Mercedes-AMG GT R

MERCEDES-AMG’s new GTR is a track-focused, Nurburgring-baiting monster, but the extensive changes for greater speed and engagement create an even better road car. Racing improves the breed, so they say, so it must rile the people at AMG that its success in GT3 racing hasn’t translated into huge sales of its roadgoing AMG GTS sports car. The GT R is a riposte to that, bringing some of the brand’s hard-fought track expertise to the road, and taking the fight to rivals like Porsche’s 911 GT3 RS.

Cabin will be familiar to owners of the GT; new bucket seats are offered, although you can opt for the standard ones if desired; as you would expect, it’s all very well built

Based on the GT S, the GT R follows the tried-and-tested formula of go-faster, drive harder. As a result, it’s lost some weight, added some power, increased its grip and sharpened up its reactions. The weight has been lost through an all-embracing diet, with new forged wheels, carbon fibre structural parts, less sound deadening, a lithium-ion battery, and lightweight seats. In total, it’s lost around 15kg.

New traction control system offers a choice of nine settings -just like AMG’s GT3 race car. It allows varying degrees of slip at the rear wheels for greater driver involvement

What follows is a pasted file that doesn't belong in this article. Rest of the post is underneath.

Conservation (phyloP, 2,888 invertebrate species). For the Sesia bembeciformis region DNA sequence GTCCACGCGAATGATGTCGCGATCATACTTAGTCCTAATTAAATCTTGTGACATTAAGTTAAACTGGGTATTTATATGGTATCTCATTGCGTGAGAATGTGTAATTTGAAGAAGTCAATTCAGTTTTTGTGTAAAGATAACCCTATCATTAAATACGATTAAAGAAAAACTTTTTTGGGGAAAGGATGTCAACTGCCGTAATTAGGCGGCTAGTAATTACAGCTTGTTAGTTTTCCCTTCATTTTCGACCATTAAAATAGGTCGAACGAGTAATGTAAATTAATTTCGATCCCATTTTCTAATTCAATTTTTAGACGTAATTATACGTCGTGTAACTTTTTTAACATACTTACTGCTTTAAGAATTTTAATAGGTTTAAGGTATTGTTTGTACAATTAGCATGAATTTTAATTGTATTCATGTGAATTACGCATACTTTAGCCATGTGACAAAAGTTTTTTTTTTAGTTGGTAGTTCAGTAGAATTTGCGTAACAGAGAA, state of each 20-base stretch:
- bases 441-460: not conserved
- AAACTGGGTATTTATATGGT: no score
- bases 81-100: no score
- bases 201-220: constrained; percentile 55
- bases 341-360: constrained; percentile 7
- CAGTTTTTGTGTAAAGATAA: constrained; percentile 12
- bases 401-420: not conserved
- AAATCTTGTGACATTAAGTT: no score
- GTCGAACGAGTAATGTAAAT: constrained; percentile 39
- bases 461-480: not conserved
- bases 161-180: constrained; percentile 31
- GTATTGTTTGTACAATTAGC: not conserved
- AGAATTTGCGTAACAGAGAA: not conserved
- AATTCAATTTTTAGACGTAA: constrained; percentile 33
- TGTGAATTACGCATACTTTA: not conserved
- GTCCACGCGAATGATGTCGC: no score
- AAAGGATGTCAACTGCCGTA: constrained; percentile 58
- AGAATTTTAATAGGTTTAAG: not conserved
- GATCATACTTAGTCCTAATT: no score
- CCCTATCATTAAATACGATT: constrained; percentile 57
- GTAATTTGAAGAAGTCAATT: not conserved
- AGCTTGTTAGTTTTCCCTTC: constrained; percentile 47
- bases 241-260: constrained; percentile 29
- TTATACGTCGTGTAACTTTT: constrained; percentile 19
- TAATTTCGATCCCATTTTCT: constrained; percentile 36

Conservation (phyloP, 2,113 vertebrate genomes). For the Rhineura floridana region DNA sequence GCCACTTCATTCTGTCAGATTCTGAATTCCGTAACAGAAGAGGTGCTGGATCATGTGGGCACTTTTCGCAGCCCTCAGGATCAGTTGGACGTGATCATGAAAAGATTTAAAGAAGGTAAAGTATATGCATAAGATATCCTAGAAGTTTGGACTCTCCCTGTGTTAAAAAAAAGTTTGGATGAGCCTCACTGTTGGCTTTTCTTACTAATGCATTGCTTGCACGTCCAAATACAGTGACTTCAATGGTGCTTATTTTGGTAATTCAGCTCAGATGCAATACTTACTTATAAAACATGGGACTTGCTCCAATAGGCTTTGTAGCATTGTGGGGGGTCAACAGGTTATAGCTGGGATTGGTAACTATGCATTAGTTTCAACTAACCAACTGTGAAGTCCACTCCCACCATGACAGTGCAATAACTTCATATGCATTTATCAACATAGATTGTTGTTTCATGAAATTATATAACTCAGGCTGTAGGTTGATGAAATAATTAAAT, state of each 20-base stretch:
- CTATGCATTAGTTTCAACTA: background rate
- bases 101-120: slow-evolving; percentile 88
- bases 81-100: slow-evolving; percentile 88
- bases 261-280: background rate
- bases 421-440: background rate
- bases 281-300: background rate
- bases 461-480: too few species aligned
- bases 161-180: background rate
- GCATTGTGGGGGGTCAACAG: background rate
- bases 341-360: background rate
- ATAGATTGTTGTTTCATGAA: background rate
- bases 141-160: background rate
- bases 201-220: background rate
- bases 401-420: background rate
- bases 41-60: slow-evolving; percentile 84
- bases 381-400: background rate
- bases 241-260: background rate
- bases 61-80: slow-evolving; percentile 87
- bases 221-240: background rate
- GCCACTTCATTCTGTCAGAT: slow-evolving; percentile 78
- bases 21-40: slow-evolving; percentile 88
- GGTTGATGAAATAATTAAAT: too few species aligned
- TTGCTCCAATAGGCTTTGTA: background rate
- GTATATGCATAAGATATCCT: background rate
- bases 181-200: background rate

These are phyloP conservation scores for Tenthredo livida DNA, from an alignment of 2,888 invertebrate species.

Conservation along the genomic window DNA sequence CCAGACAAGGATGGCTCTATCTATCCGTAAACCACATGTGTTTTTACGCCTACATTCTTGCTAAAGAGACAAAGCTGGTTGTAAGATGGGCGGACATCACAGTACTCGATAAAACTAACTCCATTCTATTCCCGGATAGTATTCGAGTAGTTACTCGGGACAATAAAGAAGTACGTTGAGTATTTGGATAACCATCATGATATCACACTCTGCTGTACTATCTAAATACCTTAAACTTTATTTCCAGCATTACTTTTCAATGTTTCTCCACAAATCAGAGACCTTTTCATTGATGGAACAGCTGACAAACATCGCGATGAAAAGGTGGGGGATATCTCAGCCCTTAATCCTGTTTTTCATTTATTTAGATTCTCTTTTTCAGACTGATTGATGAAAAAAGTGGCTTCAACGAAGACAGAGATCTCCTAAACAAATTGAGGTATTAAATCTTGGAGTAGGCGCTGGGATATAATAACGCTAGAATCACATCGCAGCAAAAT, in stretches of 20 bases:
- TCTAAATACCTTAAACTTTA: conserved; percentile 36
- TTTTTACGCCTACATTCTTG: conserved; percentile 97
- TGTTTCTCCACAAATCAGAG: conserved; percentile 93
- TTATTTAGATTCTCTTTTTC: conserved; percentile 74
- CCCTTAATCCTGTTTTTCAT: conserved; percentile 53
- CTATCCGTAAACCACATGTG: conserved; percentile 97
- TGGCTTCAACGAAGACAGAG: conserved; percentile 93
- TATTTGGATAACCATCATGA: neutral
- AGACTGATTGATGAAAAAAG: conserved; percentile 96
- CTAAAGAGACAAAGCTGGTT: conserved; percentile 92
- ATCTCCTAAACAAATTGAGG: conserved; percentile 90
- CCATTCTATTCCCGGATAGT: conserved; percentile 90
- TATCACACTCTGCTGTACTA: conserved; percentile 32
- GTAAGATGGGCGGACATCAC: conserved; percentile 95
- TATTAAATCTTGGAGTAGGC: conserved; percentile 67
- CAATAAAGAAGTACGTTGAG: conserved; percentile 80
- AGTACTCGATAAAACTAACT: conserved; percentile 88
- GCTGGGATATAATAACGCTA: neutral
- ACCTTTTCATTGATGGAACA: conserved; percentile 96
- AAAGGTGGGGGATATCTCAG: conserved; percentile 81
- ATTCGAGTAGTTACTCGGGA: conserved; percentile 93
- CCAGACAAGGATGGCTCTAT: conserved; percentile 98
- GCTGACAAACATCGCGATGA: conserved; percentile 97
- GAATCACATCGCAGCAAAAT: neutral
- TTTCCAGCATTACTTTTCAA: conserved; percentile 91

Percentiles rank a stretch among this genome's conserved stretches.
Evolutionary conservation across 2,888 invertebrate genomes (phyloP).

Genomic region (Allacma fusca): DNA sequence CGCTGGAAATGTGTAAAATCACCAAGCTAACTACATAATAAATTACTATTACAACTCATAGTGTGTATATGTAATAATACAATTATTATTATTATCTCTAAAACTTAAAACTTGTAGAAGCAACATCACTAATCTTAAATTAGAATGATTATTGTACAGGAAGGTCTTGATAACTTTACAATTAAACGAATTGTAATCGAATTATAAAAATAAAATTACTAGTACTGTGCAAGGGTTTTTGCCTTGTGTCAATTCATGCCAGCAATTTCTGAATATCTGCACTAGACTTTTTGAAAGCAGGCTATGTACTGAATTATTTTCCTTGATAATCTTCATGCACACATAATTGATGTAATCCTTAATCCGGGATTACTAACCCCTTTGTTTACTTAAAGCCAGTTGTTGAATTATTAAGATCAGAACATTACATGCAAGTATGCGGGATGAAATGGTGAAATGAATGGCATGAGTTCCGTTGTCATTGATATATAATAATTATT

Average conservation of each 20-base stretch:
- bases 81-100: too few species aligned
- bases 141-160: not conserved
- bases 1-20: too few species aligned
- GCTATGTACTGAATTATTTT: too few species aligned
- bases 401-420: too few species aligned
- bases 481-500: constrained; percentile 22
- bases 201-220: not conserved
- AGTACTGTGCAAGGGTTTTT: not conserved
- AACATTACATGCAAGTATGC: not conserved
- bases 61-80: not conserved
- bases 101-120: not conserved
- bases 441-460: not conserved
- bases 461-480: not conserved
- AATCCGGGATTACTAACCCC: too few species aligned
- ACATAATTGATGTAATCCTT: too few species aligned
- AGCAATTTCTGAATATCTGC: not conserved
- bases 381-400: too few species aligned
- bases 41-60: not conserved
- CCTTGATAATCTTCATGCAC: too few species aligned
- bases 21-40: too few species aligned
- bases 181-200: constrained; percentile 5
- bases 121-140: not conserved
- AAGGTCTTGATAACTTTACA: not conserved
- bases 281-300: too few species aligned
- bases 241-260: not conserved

Troubling the rear tyres is a 577bhp version of AMG’s now familiar 4.0-litre bi-turbo engine held in position by dynamic engine mounts. A pair of revised turbos nestle at the top of the 4.0-litre V8, while the entire induction system is upgraded to improve both output and response. The result of all those changes is a 0-62mph time of 3.6 seconds and a 198mph top speed. This makes the GTR the hardest-charging AMG GT yet, and it feels it. The engine fires with the sort of evocative grumble and roar of the best V8s, driving the rear wheels via AMG’s quick-shifting seven-speed dual-clutch automatic transmission.

On the move, it’s also clear Mercedes has created the finest riding GT yet – even in its most focused driving modes – thanks to adjustable coil-over variable damper suspension. There’s a greater sense of connection allied to a more compliant ride. You’ll notice more feel at the front axle, too; the steering wheel isn’t loaded with information, but it’s better weighted than other AMG models. The turn-in response is markedly improved, thanks to the greater contact and wider track, and, of course, the effect of that rear-wheel-steering system and aerodynamics, which also increase high-speed stability.

Digital display between dials gives speed and nav guidance, while carbon ceramic brakes, Burmester stereo and AMG performance seats are all available on the options list

The go-fester equipment includes active aerodynamics to help suck the car to the road at high speed and those lighter, bigger wheels are shod with wider tyres, while the rear-wheel steering improves high-speed stability. The changes are very obvious on the track, where the GT R can be pushed hard with confidence. Such aggressive changes often come at the detriment of its usefulness on the road, but the GTR doesn’t lose out to its GT siblings here, either. Indeed, this car is the best GT yet.

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